Bat and Bishou Howard, “the twins,” are flip sides of the same coin, even though Bat is a Viet vet. Louis Dessant was toughest, because he had a set of problems that Bishou had to provide solutions for. Bishou had to be the answer to so many of Louis’s fears and desires, yet be virginal, or it wouldn’t work.

How important is the portrayal of families in your work?

Dead-on above-all important. Nobody lives in a problem-free family; we’ve all got issues to deal with. If anything done by Louis, Bishou, or Bat helps one person cope with life, then the Howards/Dessants have done their job.

After a long day of writing, how do you indulge yourself?

After a long day of WORKING, I indulge myself by WRITING. This is my joy and my luxury.

Tell us about your research for the book. 

I live in New England and I’ve traveled in Virginia and North Carolina. But I’ve never been to Reunion Island, so that part of the story was part internet and part imagination. I had a marvelous high-school French teacher who imparted his love of things French as much as the vocabulary.  The academia comes from my own experience with my alma mater, Eisenhower College, although the moving sculpture can be found at Keene (NH) State College.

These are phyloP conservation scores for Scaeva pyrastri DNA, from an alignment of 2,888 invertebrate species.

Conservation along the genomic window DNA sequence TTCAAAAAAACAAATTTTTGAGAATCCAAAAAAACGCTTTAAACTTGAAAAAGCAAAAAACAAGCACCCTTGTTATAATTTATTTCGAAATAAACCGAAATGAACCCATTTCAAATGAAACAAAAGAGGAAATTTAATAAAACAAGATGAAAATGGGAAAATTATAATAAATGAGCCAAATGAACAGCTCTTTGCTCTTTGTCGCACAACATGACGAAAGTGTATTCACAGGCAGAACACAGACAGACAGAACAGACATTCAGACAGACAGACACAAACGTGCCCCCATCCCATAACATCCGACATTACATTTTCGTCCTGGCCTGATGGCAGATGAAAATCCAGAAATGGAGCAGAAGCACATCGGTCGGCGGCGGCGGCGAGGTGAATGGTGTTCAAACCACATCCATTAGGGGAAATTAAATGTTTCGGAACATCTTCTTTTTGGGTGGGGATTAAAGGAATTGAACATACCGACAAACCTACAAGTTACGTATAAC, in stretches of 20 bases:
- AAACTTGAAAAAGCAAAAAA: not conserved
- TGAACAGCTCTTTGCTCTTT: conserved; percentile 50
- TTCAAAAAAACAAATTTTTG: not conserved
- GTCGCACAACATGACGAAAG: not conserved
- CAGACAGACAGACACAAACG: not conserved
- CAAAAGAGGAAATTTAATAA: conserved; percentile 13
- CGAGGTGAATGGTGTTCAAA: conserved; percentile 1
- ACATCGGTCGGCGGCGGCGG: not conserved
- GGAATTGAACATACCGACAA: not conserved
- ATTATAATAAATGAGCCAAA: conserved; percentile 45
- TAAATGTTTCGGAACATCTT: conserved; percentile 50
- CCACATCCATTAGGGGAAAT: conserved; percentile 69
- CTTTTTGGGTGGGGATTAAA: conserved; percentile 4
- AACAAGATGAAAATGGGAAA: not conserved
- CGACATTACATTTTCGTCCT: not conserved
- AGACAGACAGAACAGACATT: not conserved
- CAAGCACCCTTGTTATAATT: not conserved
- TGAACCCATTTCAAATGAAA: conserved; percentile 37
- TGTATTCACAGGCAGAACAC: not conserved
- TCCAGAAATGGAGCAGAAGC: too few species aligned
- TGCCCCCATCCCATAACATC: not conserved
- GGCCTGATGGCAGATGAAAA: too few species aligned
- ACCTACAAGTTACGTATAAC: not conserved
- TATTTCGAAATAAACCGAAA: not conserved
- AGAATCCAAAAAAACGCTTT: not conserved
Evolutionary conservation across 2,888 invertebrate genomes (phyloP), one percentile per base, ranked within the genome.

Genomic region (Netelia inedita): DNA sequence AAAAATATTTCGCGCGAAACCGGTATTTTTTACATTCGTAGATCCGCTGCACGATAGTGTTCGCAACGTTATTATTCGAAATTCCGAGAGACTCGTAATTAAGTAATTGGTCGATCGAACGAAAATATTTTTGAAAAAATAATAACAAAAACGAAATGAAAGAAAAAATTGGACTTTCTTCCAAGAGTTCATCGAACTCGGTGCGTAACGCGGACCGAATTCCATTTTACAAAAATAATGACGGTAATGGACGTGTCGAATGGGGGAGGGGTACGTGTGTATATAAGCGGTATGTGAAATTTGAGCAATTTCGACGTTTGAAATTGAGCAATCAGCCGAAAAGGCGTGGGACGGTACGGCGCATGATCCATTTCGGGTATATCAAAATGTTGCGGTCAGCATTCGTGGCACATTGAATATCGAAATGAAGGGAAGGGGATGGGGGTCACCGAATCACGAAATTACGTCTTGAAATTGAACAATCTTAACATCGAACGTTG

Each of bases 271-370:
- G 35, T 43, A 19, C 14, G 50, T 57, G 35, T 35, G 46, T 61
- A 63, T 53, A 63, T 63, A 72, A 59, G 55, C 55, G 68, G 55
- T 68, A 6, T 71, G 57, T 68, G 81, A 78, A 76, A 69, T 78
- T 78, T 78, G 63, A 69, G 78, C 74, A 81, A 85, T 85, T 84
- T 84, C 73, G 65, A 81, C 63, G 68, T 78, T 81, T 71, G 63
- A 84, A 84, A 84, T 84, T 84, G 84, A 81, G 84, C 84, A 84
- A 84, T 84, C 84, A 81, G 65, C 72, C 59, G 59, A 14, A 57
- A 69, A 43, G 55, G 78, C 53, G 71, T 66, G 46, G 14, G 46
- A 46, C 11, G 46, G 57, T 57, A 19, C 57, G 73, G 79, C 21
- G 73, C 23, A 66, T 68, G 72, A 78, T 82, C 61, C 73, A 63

What are you planning next for your readers?  What’s next?

I’ve written a lot more about the Howards and Dessants and the problems they face and solve. Maybe some day those stories will see the light of day, too.

How can readers get in touch with you?

The old standards – Facebook page and There’s a link on my web site to my email as well. I’m pretty conventional.

Linda Kepner has been a computer operator, librarian, medical researcher, college instructor, and magazine editor. She lives in Bennington, New Hampshire. Second Chance is her third novel, and it is available in ebook and paperback format.

Second Chance received a fabulous review by the New Hampshire Sentinel that you can read here.

Available at: Amazon | B&N | iTunes

6 thoughts on “Author Interview – Linda Tiernan Kepner

    1. The cover is so gorgeous – it took 3 passes to create it, but I’m glad Jennifer put the TLC into it. It is so eye-catching. I wrapped up the book while staring at that beautiful cover.

    1. So do I, some day! I haven’t been there yet. But I’ve been reading a lot about how they have water-sports competitions and jet-skis, which don’t turn me on. But I think there are a lot of things I’d really enjoy. I would REALLY need to brush up on my French, though. One French-Canadian friend already caught a typo.

  1. 1969 is considered historical now? I must be positively ancient! Regardless of the category, this sounds like a great read, Linda. As soon as my Nook gets fixed, it’s next up on my “Must Read” list.

    1. Jennifer had to flip a coin on that one. I know, I remember 1969, and never really thought of it as the “golden age.” But SC isn’t contemporary, isn’t a lot of things – this is sort of a default category.